Typhoon Haiyan is Harbinger of Worse Calamities Ahead

By Leon Kolankiewicz
November 14, 2013

Category 5 Super Typhoon Haiyan smashed into the Philippines with some of the highest winds ever recorded in a tropical cyclone (195 mph) and a storm surge two stories high. Sadly, the tragic devastation it wrought on this island nation is an evil harbinger of even worse calamities to come.

Two potent, longstanding mega-trends with considerable momentum are converging and are likely to interact synergistically, that is, to produce far worse outcomes than if either trend had happened alone, in isolation. These two hardline trends will prove difficult to dislodge from their tenacious trajectories. In unison, for the foreseeable future, they are likely to cause even more mayhem and more heartbreaking and economically debilitating catastrophes like the “Haiyan Hell” the Philippines is now suffering through.

However, one of the two mega-trends is far more amenable to amelioration than the other.

The first trend is rapid population growth, especially concentrated in the tropics, in poor countries, and close to vulnerable coastlines. The second trend is a predicted increase in the ferocity of tropical cyclones – hurricanes (in the Atlantic) and typhoons (in the Pacific) – as a result of global warming.

Let’s consider each in turn.

If any one country could be cited as a case study of abject failure to proactively address and defuse its population explosion, the Philippines would be a leading candidate.

The Philippines’ population has skyrocketed five times from about 20 million in 1950 to more than 100 million today, and is on a trajectory to top 140 million by 2050. Given that the entire country is a tropical archipelago of 7,000 islands, essentially all of it is exposed to the wrath of typhoons. Indeed, it is considered the most vulnerable large country in the world to tropical cyclones.

Widespread, extreme poverty and shoddy construction are associated with this rapid population growth. “You end up with these kind of urban time bombs, where cities have doubled, tripled, quadrupled in size in 50 years,” without good building standards, Richard Olson, director of the Extreme Events Institute at Florida International University, has said.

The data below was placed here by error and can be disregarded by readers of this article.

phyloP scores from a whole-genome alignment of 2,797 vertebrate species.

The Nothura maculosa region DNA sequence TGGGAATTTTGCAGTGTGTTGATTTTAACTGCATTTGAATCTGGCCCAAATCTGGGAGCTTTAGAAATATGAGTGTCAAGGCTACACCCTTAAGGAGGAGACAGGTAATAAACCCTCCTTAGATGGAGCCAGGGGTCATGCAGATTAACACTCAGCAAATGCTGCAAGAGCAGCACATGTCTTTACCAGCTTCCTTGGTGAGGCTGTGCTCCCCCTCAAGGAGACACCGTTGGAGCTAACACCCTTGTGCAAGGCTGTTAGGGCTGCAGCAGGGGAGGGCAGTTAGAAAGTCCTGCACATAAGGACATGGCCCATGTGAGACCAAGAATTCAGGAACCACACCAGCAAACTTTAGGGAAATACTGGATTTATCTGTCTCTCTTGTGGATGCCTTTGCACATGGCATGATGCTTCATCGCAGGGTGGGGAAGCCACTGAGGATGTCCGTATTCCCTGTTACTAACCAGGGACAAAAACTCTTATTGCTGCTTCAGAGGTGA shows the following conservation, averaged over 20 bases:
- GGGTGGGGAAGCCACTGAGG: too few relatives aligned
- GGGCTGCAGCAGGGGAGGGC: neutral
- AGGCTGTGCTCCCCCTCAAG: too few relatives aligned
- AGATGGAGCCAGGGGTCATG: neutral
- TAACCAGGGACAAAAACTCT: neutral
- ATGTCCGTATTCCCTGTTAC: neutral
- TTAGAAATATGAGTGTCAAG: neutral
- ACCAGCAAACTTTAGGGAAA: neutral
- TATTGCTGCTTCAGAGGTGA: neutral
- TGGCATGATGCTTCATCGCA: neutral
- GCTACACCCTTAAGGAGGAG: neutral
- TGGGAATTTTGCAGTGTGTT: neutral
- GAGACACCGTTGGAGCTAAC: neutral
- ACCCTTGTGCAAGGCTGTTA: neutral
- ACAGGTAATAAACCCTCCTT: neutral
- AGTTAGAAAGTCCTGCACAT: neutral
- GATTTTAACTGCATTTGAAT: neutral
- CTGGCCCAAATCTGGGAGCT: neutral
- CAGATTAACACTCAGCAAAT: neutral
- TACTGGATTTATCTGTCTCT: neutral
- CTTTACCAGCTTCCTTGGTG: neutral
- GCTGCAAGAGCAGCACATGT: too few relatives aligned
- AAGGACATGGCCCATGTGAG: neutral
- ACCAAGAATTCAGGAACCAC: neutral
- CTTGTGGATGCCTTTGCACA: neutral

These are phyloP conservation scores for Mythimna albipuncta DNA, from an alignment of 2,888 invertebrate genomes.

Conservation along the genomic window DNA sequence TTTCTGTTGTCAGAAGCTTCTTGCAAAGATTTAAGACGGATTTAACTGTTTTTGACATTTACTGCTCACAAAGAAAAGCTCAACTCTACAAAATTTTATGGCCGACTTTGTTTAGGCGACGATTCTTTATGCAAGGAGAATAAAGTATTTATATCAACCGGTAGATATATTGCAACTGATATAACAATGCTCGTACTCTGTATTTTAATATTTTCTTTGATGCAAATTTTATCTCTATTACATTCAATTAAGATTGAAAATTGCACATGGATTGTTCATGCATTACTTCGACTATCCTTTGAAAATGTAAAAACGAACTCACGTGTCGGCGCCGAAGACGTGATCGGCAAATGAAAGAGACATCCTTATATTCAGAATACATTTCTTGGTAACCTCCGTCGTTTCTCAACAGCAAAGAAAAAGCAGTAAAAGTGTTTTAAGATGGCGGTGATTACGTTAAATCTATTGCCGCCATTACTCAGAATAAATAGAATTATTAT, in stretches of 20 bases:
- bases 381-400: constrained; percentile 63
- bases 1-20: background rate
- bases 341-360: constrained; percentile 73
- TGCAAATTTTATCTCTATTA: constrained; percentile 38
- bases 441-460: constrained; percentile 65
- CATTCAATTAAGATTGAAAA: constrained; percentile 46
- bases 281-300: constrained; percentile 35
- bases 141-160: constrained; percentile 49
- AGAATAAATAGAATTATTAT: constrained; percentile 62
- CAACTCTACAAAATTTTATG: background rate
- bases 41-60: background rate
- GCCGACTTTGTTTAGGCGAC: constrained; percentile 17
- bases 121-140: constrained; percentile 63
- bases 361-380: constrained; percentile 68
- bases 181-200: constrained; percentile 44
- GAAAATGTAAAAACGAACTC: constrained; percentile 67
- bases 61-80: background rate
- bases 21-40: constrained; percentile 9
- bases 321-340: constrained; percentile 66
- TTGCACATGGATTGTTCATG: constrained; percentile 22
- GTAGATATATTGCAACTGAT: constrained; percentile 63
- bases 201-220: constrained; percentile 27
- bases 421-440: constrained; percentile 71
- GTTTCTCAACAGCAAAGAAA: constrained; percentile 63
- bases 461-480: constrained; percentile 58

Alan Weisman’s new book, “Countdown,” mentions that “some say” the Philippines “is the last bastion of the Vatican’s theocratic empire.” Blame for denial of the Philippines’ population crisis rests squarely with the Vatican and with the nation’s own Catholic Bishops’ Conference. It is this group that fights tooth-and-nail against President Benigno Aquino III’s support for family planning, including free contraception and reproductive health care for impoverished mothers.

Hope lies in the fact that women in many other predominantly Roman Catholic countries, from Spain, France and Italy in Europe to Brazil and Mexico in Latin America, have more common sense than bishops, cardinals or the Pope, and are more dedicated to the practical well-being of their families. In all of these countries, contraceptive use is widespread, and fertility is at or below replacement level.

The other mega-trend, unfortunately, is a much, much harder nut to crack, and that is global warming.

Warm water is the fuel that powers cyclones, and sea surface temperatures are increasing worldwide. The temperature gradient between sea level and the top of the cyclone is the heat engine that drives tropical storms, and climatologists believe this gradient is steepening.

Current thinking is that climate change is not increasing the frequency of typhoons and hurricanes, but may well be increasing the ferocity of those that do occur. Rising sea levels exacerbate the deadly and damaging storm surges of both this typhoon and Hurricane Sandy last year.

Unless we can turn the demographic and climate juggernauts around, there will be more hell to pay in the Philippines, and many other places.


Leon Kolankiewicz is a Senior Writing Fellow for Californians for Population Stabilization (CAPS), a wildlife biologist, and environmental scientist and planner and can be reached at info@CAPSweb.org